One of the many promises of the industrial internet of things is that it can help companies generate massive amounts of data. However, this data is only valuable if it can be accessed and acted upon quickly, efficiently and safely. Effectively accessing data can be especially challenging when you have “things” — such as sensors, devices, flow computers and more — that live on remote areas of the network. Often referred to as the “edge,” these remote areas can host trillions of machines that contain important industrial data.
By submitting your personal information, you agree that TechTarget and its partners may contact you regarding relevant content, products and special offers.
The edge could be remote tools in the field, machinery on a plant floor across the world, or any other asset that provides data in a location far from where data is acted upon. The data from these remote sites has the potential to generate valuable business, but is often too far away, too expensive or too insecure to transmit for time-critical operations. Paradoxically, the importance of processing edge data grows as that edge gets farther away and harder to access — such as on an offshore oil platform, where accessible data can help proactively address high-risk safety issues and high-cost maintenance concerns.
1. Edge computing is the next evolution of cloud computing
Companies often look to the IIoT to bridge the gap between information technology and operational technology. Many data-rich resources live in the cloud, but are not directly accessible between these two vital departments. Edge computing is the key to the proverbial data kingdom that exists within the cloud.
Edge computing pushes the intelligence, processing power and communication capabilities of a gateway or appliance directly into devices. These devices can then use edge computing capabilities to determine what data should be stored locally and what data should be sent to the cloud for further analysis. As the IIoT grows in capability and connectivity, there will be a move away from cloud computing and a move towards edge computing. Increasingly, edge devices will begin to handle their own processing and storage, while the cloud will morph into the strategic “brains” behind it all. These devices will send only the most important data to the cloud and the cloud will analyze and then share what it learned with all the devices.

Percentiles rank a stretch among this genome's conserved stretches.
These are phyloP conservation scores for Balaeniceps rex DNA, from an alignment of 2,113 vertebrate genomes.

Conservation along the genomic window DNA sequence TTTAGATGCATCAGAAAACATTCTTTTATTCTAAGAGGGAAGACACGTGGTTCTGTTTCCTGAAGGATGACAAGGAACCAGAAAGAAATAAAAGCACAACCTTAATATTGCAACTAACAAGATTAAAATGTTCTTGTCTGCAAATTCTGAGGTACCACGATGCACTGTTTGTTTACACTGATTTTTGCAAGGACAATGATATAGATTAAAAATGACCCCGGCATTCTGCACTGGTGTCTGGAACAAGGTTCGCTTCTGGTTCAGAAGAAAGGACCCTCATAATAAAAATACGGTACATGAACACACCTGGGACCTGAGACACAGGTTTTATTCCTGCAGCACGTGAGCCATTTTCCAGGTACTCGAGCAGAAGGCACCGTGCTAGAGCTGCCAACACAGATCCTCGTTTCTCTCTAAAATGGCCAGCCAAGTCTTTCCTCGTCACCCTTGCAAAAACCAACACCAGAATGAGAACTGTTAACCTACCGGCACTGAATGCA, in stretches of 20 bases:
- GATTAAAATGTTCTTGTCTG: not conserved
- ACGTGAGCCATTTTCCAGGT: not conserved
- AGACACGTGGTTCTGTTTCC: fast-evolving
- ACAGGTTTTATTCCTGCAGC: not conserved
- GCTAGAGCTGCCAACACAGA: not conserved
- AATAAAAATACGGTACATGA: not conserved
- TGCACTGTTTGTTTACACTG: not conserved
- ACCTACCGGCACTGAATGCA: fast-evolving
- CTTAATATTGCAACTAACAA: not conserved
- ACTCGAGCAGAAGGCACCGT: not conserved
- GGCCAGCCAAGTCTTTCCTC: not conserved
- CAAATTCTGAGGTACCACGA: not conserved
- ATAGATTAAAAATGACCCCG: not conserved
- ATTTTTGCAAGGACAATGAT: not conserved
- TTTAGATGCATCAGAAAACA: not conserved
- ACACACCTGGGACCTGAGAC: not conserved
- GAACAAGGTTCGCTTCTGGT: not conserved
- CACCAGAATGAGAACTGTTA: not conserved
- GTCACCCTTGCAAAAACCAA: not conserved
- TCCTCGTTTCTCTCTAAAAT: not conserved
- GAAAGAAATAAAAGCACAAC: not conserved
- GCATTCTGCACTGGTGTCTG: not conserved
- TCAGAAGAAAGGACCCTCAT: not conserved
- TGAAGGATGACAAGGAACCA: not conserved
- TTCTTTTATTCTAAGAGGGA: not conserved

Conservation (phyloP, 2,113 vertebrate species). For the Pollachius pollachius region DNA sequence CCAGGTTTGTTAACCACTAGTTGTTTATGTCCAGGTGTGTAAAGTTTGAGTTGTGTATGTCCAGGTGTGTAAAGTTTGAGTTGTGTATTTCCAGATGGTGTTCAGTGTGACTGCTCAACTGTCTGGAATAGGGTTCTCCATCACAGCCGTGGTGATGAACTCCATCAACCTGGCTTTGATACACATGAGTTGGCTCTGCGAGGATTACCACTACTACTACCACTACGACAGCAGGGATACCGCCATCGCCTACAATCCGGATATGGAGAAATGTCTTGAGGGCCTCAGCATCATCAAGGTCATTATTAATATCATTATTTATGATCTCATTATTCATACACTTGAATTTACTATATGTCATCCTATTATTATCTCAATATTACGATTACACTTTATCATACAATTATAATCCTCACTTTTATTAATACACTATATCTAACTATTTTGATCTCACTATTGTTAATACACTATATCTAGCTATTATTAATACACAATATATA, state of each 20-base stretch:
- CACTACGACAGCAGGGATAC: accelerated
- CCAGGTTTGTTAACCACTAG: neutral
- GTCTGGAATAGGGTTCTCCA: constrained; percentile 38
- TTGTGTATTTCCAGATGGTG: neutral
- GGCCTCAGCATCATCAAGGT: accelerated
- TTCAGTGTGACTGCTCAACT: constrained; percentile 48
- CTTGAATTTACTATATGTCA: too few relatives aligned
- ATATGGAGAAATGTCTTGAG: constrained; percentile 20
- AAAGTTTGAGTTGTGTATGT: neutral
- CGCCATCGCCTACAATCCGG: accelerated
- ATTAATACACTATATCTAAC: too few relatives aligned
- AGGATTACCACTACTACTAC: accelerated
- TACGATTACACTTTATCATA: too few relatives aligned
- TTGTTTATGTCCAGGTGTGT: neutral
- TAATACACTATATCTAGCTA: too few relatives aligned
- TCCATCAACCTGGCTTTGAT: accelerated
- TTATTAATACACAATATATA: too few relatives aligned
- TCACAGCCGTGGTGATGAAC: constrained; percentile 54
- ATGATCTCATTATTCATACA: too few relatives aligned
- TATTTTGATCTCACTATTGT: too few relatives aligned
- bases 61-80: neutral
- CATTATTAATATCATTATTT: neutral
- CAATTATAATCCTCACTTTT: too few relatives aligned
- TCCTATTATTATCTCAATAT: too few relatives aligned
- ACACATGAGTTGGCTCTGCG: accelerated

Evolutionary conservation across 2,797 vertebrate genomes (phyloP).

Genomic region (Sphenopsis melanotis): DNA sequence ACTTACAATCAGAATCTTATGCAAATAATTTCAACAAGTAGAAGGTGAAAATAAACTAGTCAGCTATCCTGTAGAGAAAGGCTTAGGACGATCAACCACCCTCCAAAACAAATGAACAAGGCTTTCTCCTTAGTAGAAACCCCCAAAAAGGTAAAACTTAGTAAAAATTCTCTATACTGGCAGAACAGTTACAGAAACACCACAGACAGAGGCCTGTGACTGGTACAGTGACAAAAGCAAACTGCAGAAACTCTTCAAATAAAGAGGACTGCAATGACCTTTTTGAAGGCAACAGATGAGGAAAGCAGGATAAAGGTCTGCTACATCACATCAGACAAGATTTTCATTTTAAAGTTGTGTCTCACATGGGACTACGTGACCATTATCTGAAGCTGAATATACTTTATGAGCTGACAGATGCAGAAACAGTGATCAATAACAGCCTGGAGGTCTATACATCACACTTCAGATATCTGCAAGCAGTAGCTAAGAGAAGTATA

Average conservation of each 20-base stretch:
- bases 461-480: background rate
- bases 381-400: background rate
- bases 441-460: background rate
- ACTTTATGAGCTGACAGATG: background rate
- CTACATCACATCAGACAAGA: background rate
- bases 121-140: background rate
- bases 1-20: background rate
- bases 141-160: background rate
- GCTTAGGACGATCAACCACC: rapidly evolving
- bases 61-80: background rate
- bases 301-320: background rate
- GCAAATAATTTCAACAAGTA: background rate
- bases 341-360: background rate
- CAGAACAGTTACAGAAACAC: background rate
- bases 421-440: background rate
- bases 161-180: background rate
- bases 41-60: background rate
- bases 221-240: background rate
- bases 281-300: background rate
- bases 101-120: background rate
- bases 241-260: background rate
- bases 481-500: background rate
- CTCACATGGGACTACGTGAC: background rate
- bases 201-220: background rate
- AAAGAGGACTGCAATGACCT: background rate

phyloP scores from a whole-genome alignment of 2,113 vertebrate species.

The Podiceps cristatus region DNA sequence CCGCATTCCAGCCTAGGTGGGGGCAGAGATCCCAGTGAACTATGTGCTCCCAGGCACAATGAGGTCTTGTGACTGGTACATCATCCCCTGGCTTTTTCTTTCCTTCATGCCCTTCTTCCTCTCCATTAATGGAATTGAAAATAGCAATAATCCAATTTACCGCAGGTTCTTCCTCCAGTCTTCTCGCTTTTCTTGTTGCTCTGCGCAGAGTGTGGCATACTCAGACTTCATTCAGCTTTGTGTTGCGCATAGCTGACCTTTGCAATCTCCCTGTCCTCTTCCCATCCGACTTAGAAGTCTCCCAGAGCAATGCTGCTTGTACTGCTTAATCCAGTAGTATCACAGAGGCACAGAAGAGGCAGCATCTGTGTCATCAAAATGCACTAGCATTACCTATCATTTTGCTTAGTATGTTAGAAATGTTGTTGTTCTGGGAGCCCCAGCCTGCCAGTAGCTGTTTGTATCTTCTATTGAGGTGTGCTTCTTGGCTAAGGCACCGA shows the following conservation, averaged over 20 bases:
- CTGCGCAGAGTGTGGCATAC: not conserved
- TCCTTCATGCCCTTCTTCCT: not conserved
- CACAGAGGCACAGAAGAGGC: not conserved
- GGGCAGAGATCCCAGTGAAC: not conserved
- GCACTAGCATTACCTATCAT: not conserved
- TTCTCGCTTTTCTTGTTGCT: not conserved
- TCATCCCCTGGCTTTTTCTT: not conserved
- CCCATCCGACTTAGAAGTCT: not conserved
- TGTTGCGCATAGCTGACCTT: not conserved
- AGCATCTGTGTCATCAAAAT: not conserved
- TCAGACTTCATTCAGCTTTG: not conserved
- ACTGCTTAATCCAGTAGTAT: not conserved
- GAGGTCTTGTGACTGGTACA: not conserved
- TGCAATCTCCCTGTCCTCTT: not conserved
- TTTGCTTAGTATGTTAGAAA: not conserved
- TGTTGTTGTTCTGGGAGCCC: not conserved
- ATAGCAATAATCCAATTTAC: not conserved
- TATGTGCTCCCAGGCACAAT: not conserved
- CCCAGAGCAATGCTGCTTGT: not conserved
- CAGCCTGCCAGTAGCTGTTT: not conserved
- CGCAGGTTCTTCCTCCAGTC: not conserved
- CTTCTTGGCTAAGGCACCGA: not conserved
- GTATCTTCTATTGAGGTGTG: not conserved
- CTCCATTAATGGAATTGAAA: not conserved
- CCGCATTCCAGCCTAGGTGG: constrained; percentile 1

2. Edge computing alleviates network bandwidth limitations and cuts costs
Transmitting large data sets over a wide network area has a high financial cost. The common solution is to store the same data twice — locally and at the enterprise data center. But this often requires new expensive levels of required bandwidth, resulting in service degradation, data latency and security concerns — all which still require additional cost.
Edge computing eliminates the need for costly bandwidth additions. Low-cost edge gateways can keep computing and data storage on the edge and host localized and task-specific actions to analyze edge data in near real time. This means much less data needs to be transmitted back to the core server — where enterprise-level applications reside, saving on bandwidth requirements.
3. Edge computing addresses security concerns
As discussed in my previous TechTarget post, data in transit is data at risk. Sensors and things on the edge can be especially vulnerable to security threats. Because industrial equipment is typically designed to last for decades, the majority of connected devices today — and for the foreseeable future — will be from legacy equipment already operating in the plant or field. Many of these protocols for industrial communications are not secure by today’s standards; some were specifically stripped down and designed for low bandwidth networks back in a time of simpler security threats.
Gateways designed to work with the edge can alleviate security concerns by keeping sensitive data within a local network and analyzing it within a secure system. Edge computing also accelerates awareness and response to possible security threats by eliminating a round-trip to the cloud for analysis. And instead of using unsecure legacy device protocols for communications across a wide area network, companies with edge computing can use more modern communication techniques — such as MQTT, OPC UA, AMQP and CoAP — designed for secure and efficient network communications.
Getting an “edge” on connectivity
Edge computing devices can improve safety, efficiency and productivity for companies looking to seamlessly analyze and act on data from the edge of their network. Collecting and processing data closer to where it is produced can help optimize IIoT initiatives to realize unforeseen benefits. As the industry moves more towards enterprise-wide connectivity, edge computing capabilities are key for success in creating a technology architecture built towards the future.
All IoT Agenda network contributors are responsible for the content and accuracy of their posts. Opinions are of the writers and do not necessarily convey the thoughts of IoT Agenda.